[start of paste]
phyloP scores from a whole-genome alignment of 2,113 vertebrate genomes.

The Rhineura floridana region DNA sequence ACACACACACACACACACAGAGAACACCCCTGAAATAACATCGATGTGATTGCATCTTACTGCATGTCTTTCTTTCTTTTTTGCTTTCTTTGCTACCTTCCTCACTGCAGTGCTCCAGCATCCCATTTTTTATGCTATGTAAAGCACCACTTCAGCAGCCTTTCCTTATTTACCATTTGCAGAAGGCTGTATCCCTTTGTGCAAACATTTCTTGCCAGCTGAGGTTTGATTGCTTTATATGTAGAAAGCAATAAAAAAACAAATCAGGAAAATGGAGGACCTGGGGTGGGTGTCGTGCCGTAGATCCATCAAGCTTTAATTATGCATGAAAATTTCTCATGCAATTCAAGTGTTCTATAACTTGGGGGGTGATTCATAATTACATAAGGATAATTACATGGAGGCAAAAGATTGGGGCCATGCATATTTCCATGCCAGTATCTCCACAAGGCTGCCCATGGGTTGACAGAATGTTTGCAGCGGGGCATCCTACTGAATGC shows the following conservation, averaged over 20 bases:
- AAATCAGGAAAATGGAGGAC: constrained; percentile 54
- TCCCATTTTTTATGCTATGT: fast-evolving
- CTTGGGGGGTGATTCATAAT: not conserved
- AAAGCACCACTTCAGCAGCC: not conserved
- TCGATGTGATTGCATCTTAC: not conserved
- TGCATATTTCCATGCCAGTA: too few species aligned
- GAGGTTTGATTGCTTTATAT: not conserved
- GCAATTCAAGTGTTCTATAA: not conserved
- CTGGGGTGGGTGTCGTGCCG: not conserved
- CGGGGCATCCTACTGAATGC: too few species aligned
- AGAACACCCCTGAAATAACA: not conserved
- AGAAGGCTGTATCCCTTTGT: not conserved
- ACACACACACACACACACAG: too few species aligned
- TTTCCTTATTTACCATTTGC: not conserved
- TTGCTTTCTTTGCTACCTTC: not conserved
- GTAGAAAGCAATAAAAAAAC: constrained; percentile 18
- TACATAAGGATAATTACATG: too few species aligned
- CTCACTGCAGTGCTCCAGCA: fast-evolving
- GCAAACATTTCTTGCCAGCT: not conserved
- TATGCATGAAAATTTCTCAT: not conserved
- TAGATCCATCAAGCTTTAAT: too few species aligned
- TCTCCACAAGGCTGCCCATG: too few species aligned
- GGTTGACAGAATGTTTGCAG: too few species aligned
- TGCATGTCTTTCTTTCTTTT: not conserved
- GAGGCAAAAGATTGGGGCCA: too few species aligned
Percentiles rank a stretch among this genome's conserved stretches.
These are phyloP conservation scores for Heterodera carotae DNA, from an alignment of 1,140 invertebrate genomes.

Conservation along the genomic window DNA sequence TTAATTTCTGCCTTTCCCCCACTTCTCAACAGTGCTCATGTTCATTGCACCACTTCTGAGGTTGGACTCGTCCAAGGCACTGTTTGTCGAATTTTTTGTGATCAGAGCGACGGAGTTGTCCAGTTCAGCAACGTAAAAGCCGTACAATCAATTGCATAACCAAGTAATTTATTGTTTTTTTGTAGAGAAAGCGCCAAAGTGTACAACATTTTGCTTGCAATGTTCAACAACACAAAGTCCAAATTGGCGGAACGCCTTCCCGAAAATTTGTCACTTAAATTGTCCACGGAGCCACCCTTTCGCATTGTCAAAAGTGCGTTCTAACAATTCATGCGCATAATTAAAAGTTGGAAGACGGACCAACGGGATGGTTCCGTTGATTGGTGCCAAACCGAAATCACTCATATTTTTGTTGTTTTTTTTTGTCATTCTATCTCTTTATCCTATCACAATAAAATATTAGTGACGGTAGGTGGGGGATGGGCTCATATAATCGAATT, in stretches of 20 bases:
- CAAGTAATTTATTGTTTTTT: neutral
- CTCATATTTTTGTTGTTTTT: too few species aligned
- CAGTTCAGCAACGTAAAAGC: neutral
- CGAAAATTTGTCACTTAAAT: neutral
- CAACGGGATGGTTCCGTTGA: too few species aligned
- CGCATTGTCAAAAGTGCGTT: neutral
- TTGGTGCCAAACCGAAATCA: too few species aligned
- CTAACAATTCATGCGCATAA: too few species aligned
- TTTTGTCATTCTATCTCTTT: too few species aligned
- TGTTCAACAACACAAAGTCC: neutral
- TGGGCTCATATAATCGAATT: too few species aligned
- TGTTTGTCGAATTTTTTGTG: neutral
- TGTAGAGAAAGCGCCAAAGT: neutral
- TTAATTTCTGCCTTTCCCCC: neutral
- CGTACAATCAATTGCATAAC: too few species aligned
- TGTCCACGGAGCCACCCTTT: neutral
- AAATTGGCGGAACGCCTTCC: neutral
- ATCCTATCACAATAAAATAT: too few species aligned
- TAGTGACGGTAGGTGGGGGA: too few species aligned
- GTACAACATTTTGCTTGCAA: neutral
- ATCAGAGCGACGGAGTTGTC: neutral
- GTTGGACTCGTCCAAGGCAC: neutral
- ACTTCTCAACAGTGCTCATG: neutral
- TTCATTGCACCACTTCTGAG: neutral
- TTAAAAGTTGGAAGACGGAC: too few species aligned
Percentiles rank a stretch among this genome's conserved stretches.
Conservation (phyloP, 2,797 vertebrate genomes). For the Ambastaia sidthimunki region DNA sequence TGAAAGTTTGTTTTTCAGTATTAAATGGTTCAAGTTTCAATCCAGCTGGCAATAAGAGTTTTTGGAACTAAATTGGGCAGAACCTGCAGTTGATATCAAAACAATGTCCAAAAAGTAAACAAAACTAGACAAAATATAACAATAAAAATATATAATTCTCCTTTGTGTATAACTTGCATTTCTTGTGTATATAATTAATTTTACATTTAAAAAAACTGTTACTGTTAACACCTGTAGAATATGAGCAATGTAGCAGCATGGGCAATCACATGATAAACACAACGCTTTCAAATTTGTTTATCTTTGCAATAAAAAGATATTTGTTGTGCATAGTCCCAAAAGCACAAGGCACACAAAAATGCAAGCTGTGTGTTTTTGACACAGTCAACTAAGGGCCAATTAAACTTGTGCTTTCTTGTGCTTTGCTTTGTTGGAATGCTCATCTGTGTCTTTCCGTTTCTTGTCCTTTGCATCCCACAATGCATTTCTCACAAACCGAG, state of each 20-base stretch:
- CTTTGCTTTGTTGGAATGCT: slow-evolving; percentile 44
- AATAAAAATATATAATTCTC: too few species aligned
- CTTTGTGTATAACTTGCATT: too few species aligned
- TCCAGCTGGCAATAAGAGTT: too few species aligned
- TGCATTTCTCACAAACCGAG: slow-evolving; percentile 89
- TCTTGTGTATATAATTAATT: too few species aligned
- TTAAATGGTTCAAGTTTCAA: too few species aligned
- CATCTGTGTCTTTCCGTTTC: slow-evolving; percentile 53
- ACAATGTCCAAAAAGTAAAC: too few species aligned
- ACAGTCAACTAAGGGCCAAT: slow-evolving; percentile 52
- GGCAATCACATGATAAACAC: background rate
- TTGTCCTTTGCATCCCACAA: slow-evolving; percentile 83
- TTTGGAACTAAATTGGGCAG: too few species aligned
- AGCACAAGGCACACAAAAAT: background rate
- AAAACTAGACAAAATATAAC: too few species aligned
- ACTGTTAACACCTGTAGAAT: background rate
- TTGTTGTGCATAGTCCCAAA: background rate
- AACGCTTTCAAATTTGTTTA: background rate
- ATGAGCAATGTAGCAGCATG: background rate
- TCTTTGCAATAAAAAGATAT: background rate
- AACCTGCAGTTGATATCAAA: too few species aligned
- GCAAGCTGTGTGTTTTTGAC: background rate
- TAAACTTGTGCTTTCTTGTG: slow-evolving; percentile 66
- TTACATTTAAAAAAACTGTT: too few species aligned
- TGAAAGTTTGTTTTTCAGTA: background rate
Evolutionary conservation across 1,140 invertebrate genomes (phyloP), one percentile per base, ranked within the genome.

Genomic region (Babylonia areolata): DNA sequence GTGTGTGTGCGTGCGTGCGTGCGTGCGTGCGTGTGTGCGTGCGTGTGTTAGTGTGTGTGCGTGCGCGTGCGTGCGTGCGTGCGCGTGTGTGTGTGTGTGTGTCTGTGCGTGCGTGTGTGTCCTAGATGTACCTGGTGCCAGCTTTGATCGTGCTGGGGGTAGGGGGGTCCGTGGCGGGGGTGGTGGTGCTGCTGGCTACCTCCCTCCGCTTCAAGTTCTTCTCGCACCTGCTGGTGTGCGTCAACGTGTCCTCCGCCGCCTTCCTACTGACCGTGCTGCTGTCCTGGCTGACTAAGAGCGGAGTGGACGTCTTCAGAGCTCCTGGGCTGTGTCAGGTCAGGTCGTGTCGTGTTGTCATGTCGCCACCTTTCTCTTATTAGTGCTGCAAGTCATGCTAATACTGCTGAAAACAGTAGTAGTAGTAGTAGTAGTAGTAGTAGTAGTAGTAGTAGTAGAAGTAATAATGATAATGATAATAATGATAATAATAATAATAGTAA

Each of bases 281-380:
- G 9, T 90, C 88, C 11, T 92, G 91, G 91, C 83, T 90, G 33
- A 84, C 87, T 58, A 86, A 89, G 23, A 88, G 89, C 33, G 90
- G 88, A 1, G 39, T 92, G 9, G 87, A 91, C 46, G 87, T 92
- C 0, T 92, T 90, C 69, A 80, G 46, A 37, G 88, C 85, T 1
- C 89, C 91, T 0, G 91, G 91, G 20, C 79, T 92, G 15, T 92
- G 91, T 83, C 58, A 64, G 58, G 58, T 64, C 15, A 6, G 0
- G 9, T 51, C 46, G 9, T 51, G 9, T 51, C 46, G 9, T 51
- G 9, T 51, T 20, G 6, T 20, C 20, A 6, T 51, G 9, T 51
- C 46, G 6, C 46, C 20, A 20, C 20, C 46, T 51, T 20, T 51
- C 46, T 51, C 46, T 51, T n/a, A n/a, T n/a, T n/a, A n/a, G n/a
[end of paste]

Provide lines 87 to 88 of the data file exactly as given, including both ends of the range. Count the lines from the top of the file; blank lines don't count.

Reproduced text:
- A 84, C 87, T 58, A 86, A 89, G 23, A 88, G 89, C 33, G 90
- G 88, A 1, G 39, T 92, G 9, G 87, A 91, C 46, G 87, T 92